For over five decades, the Cold War security agenda was distinguished by the principal strategic balance, that of a structure of bipolarity, between the United States (US) and the Soviet Union (USSR). This book seeks to draw from current developments in critical security studies in order to establish a new framework of inquiry for security in the Middle East. It addresses the need to redefine security in the Middle East. The focus is squarely on the Arab-Israeli context in general, and the Palestinian-Israeli context in particular. The character of Arab-Israeli relations are measured by the Israeli foreign policy debate from the 1950s to the 1990s. A dialogue between Islam and Islamism as a means to broaden the terrain on which conflict resolution and post-bipolar security in the Middle East is to be understood is presented. The Middle East peace process (MEPP) was an additional factor in problematizing the military-strategic concept of security in the Middle East. The shift in analysis from national security to human security reflects the transformations of the post-Cold War era by combining military with non-military concerns such as environmental damage, social unrest, economic mismanagement, cultural conflict, gender inequity and radical fundamentalism. By way of contrast to realist international relations (IR) theory, developing-world theorists have proposed a different set of variables to explain the unique challenges facing developing states. Finally, the book examines the significance of ecopolitics in security agendas in the Middle East.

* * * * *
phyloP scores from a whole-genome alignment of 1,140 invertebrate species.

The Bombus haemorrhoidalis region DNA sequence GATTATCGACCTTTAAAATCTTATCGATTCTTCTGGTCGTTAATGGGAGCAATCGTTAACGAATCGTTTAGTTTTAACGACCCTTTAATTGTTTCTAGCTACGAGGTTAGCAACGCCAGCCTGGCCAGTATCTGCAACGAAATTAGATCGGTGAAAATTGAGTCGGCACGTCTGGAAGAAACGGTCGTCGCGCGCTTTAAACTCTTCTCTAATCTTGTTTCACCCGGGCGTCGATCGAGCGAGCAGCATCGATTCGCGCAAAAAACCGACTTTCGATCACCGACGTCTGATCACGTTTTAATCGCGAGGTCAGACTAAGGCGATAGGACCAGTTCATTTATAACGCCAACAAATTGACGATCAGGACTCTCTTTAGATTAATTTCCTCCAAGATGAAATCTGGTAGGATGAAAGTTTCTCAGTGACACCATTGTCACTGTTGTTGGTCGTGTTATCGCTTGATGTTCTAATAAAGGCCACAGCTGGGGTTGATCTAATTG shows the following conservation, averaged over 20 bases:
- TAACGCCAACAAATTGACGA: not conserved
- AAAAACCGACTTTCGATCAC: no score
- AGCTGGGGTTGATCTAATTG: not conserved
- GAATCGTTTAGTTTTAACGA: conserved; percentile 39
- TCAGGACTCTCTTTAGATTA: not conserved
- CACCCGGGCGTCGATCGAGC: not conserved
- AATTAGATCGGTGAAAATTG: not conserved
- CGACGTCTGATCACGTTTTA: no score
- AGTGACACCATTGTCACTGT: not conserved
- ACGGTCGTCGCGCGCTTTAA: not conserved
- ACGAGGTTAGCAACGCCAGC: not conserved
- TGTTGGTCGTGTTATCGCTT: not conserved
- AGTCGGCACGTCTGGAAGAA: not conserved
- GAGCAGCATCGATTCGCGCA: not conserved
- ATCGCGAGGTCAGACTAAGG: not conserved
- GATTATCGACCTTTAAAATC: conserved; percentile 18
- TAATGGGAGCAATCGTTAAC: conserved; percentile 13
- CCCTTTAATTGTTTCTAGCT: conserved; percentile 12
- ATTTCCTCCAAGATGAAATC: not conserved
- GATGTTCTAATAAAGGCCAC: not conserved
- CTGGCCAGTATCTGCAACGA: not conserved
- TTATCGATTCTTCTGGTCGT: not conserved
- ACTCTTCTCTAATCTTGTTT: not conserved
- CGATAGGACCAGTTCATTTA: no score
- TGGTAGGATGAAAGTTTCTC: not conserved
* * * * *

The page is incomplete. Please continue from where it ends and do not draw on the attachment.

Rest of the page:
This book is about the public language of the 'war on terrorism' and the way in which language has been deployed to justify and normalise a global campaign of counter-terrorism. It explains how the war on terrorism has been reproduced and amplified by key social actors and how it has become the dominant political narrative in America today, enjoying widespread bipartisan and popular support. The book also explains why the language of politics is so important and the main methodological approach for analysing the language of counter-terrorism, namely, critical discourse analysis. Then, it provides the comparison drawn between the September 11, 2001 attacks and World War II and the attack on Pearl Harbor. One of the most noticeable aspects of the language surrounding the attacks of September 11, 2001 is its constant reference to tragedy, grievance and the exceptional suffering of the American people. The book focuses on the way in which language was deployed to construct the main identities of the protagonists. It demonstrates how terrorism is rhetorically constructed as posing a catastrophic threat to the American 'way of life', to freedom, liberty and democracy and even to civilisation itself. The book analyses how the administration's counter-terrorism campaign has been rhetorically constructed as an essentially 'good' and 'just war', similar to America's role in World War II. Finally, the book concludes that responsible citizens have a moral duty to oppose and resist the official language of counter-terrorism.